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Title: The dynamics of police legitimacy and social media in Scotland
Author: Ralph, Liam David
ISNI:       0000 0004 9355 428X
Awarding Body: Edinburgh Napier University
Current Institution: Edinburgh Napier University
Date of Award: 2020
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Over the past decade, social media has been used by the police to aid police activity and to enhance its reputation. Central to these considerations is police legitimacy, as the police require the cooperation and compliance of citizens for policing to be effective. Accordingly, the current study examined police legitimacy and social media in Scotland. Fieldwork was carried out between November 2016 and September 2017 across three case study locations in Scotland. A range of methods were used, including: participant observation (n=134 hours) and semi-structured interviews (n=40) with police officers and police staff; focus groups with citizens (n=22); and online analysis of the social media platform Twitter (including five police Twitter accounts). The research findings demonstrate that police legitimacy on social media is understood by police officers, police staff, and citizens in accordance with an interplay between policing in physical and digital spaces, power dynamics, and interactions between instrumental (to do with tackling crime and increasing safety) and normative models of policing (how people are treated). This study makes three original and significant contributions to knowledge. Firstly, the study confirms Bottoms and Tankebe's (2012) dialogic approach to police legitimacy, and provides an empirical contribution to their notion that police authority is in flux and resembles an ongoing conversation between the police and citizens. Secondly, the study contributes to Bottoms and Tankebe's (2012) notion of power- holder legitimacy by showing that power is contested within the police organisation in connection to police social media practices, and that citizens have more power over the police on social media. Thirdly, the study contributes knowledge to procedural justice theory by demonstrating that police officers and staff also assess how citizens are procedurally fair towards them during encounters. Procedural justice features alongside perceptions of crime-fighting police roles in police and citizen narratives.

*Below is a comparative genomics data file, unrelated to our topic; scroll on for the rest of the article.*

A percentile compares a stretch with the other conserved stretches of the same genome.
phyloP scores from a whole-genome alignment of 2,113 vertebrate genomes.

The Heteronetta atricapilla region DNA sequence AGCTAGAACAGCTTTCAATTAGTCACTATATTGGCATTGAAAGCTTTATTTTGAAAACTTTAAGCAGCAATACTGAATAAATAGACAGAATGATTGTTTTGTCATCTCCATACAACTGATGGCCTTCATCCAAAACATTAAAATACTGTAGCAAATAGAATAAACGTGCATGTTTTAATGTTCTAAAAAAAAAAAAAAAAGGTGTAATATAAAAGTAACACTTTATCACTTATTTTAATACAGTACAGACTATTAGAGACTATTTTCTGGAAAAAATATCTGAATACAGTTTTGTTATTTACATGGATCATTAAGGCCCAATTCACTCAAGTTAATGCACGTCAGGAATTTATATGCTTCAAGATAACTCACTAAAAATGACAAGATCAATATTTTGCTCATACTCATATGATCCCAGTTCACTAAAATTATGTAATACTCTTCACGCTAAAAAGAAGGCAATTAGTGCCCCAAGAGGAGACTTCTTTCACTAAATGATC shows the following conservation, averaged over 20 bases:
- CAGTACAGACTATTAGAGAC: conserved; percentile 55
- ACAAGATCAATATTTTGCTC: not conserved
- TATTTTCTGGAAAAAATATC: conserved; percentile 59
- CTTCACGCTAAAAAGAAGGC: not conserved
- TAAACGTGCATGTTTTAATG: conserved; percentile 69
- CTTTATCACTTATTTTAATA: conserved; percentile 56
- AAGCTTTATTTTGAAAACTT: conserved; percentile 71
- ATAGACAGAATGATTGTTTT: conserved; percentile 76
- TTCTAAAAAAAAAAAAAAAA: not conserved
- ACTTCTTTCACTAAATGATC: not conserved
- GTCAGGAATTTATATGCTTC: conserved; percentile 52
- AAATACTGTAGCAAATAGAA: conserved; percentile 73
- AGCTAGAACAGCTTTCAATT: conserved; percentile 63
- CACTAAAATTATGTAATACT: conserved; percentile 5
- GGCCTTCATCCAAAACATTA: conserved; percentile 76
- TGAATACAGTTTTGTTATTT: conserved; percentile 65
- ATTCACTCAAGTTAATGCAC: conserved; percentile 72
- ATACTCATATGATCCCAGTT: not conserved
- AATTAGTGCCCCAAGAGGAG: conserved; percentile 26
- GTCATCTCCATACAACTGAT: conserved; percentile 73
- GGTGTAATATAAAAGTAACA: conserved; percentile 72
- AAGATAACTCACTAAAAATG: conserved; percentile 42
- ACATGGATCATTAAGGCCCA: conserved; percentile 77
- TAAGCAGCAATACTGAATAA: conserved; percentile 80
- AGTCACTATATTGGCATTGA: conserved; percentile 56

Supervisor: Aston, Elizabeth ; Wooff, Andrew ; Whitecross, Richard Sponsor: Edinburgh Napier University
Qualification Name: Thesis (Ph.D.) Qualification Level: Doctoral
Keywords: social media ; policing ; police legitimacy